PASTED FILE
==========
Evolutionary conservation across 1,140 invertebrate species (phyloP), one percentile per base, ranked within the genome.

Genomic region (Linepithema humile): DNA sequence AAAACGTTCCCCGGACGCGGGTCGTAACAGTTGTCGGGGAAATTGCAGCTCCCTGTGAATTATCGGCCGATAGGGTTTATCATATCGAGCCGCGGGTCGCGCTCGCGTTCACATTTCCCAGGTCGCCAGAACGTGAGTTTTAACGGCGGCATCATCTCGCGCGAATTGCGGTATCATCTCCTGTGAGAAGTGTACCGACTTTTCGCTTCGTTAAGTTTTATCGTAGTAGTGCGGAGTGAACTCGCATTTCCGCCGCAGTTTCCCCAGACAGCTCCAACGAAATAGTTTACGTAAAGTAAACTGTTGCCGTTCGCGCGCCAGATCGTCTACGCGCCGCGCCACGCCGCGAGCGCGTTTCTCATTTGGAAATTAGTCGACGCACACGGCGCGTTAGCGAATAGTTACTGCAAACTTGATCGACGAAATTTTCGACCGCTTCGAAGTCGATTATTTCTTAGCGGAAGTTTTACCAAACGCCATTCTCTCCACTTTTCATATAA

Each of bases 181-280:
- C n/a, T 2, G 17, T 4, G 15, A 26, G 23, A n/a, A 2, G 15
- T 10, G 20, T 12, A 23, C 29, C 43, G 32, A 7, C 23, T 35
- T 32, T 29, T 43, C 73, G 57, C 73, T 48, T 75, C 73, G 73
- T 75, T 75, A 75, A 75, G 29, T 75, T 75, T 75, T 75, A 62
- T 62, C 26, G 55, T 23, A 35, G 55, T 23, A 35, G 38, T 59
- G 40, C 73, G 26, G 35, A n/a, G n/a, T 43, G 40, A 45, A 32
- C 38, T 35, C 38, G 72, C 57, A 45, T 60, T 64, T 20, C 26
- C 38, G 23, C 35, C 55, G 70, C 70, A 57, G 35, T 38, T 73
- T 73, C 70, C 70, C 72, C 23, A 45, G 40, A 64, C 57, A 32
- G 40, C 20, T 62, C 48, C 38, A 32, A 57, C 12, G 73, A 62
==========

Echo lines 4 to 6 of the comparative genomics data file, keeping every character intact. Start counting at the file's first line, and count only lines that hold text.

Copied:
- C n/a, T 2, G 17, T 4, G 15, A 26, G 23, A n/a, A 2, G 15
- T 10, G 20, T 12, A 23, C 29, C 43, G 32, A 7, C 23, T 35
- T 32, T 29, T 43, C 73, G 57, C 73, T 48, T 75, C 73, G 73